Bay Water Temperatures Increased 1.6°C (3°F)
in Three Decades
Inshore Waters May Be More Vulnerable to Water Quality Problems
WHY IT MATTERS
Water quality refers to physical, chemical, and biological properties of the waters in an aquatic ecosystem. This chapter focuses on six measures of water quality in the Bay: temperature, salinity, dissolved oxygen, water clarity, pH, and chlorophyll. These measures provide insight into how the biology of the Bay interacts with physical mixing processes to produce clean waters that support healthy fisheries and coastal ecosystems. The chapters on Nutrients, Shellfish and Swimming Beaches, and Coastal Acidification present closely related information on the Bay’s water quality.
Friends of Casco Bay (FOCB) staff and volunteers have monitored water quality at dozens of sites since the early 1990s, making it possible to develop an understanding of how the Bay is changing and how conditions vary among regions of the Bay. Recent adoption of new continuous monitoring technologies by FOCB, University of Maine, and Maine Department of Environmental Protection is further expanding our understanding of water quality.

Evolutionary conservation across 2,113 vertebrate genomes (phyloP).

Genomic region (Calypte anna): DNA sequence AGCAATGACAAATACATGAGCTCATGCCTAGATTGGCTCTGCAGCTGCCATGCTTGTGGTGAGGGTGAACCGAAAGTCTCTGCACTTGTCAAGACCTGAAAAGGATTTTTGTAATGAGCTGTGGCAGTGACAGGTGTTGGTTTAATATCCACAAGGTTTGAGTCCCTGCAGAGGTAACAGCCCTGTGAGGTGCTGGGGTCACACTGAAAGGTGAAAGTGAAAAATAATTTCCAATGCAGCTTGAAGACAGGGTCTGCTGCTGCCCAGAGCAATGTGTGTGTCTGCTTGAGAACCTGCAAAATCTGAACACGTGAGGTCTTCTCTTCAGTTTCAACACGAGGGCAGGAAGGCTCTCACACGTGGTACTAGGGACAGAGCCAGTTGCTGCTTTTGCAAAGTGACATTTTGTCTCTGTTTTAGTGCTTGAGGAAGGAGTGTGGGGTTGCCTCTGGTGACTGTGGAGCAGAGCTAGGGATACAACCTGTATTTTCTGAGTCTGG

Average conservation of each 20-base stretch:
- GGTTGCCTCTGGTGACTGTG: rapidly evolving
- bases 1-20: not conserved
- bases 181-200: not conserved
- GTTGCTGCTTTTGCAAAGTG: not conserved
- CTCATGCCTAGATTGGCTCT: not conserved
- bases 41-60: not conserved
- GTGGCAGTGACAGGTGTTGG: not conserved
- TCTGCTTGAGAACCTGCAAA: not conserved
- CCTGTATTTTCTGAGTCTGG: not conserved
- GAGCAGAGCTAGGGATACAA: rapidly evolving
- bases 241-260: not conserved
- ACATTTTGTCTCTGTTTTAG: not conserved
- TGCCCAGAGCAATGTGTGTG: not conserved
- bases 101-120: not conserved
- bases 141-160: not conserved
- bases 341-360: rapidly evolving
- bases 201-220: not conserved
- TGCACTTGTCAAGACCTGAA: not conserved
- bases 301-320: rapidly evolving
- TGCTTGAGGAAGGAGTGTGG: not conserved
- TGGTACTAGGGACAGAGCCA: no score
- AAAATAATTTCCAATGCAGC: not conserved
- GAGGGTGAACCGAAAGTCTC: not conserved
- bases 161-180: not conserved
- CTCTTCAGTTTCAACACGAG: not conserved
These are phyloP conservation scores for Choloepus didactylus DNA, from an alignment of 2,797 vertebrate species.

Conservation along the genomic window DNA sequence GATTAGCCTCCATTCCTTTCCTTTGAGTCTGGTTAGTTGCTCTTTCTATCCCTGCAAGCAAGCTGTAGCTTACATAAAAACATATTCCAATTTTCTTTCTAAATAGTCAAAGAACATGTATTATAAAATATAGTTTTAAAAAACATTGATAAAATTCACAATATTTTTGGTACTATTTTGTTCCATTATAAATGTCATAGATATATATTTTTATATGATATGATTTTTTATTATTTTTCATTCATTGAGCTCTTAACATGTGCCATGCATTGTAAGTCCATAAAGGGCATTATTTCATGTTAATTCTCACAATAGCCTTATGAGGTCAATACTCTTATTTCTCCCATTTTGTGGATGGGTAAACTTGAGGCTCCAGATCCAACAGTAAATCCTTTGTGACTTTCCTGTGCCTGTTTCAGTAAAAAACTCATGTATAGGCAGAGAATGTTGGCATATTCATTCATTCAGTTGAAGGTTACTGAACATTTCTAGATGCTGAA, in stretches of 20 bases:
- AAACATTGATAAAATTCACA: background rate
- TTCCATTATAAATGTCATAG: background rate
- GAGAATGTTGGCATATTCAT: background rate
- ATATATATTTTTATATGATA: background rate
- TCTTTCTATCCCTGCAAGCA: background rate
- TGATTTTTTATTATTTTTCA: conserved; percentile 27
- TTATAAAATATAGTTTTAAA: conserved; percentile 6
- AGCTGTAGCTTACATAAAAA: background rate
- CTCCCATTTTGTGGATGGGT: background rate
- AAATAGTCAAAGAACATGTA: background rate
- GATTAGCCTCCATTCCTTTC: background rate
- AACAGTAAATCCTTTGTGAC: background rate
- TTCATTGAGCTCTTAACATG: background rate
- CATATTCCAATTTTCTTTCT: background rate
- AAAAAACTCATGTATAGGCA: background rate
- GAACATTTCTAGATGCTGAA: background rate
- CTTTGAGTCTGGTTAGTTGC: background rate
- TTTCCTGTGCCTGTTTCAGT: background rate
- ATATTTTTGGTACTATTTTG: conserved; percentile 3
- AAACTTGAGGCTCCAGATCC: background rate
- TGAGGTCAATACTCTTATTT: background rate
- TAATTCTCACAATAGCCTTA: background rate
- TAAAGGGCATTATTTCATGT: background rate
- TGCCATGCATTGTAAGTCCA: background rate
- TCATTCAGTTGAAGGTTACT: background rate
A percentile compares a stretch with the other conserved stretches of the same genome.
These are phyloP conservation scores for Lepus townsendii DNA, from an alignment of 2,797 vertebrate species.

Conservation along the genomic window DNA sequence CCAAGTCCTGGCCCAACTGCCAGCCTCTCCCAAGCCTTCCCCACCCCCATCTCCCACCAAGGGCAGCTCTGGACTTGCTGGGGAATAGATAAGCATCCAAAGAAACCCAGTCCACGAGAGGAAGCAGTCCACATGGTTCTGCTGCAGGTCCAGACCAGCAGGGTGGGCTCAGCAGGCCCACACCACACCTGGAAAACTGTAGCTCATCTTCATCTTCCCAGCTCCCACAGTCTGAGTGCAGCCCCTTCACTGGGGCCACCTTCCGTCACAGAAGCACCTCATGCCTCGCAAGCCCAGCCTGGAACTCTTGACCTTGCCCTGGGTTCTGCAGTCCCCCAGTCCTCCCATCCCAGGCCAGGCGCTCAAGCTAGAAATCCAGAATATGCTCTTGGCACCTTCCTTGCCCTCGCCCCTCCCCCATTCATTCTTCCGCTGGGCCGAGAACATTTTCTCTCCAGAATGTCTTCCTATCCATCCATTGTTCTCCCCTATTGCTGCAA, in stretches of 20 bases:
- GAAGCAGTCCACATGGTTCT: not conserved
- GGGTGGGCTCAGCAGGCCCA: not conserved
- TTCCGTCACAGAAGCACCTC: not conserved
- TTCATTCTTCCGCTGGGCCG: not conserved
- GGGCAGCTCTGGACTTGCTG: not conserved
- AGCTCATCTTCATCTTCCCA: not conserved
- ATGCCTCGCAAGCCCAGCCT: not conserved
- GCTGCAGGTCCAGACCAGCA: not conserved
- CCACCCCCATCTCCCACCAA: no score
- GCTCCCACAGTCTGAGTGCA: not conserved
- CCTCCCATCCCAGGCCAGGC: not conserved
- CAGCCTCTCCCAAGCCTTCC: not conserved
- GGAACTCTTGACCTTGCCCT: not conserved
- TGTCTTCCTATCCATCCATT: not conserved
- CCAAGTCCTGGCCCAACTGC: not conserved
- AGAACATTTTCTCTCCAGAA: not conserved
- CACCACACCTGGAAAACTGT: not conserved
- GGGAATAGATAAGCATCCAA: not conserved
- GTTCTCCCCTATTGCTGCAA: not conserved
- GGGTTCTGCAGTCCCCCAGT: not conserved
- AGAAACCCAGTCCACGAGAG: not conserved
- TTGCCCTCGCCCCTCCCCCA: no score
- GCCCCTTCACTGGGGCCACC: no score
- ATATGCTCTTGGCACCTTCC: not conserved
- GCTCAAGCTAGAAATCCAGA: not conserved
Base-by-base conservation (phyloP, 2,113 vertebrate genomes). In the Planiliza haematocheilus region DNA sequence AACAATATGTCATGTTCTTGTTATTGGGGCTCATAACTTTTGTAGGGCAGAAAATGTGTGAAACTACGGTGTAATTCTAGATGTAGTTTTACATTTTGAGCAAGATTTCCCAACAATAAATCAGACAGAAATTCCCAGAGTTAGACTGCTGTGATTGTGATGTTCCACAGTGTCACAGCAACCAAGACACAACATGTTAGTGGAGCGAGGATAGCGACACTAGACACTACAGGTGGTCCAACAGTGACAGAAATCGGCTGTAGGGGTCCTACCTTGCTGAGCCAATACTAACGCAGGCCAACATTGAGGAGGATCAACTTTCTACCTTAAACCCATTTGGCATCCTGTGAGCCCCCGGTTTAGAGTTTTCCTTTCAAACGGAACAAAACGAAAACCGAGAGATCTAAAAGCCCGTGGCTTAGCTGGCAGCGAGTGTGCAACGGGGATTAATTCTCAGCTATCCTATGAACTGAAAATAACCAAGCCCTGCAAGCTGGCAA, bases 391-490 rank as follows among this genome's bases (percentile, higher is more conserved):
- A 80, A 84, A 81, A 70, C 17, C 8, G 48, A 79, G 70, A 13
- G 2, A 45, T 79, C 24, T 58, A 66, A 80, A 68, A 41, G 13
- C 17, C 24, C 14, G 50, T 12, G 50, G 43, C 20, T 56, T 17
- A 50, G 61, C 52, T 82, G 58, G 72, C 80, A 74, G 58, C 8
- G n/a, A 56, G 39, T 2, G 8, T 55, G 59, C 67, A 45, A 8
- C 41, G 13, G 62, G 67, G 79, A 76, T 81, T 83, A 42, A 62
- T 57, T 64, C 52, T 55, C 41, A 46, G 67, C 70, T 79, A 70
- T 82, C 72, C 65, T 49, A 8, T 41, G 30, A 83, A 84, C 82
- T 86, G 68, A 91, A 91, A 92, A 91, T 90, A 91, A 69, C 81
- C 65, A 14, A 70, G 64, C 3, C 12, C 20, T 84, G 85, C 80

STATUS & TRENDS
Continuous Monitoring Reveals Seasonal Changes
Dissolved Oxygen Daily Cycle
Temperature Hints at Vulnerability to Pollution
Water Quality by Location
Long-term Bay-wide Trends
successes & challenges
- Conditions in much of Casco Bay remain good, because Maine’s large tides bring in cooler, salty, offshore waters, thus helping to protect the Bay from water quality problems.
- Inshore waters have limited tidal mixing, shallow depths and naturally warmer water, making them more vulnerable to many water quality problems. They are also more directly influenced by runoff, discharges, and other human activity.
- Rising water temperatures are a reminder that climate change already affects conditions in the Bay. Warmer waters are expected to lead to changes in organisms found in the Bay, affecting fisheries, tourism and recreation.
- Water quality monitoring is transitioning towards more automated sensors, more continuous data, and fewer locations. This improves understanding of daily, tidal, and seasonal changes in water quality at those locations. Discrete monitoring at other locations remains essential for understanding conditions around the Bay.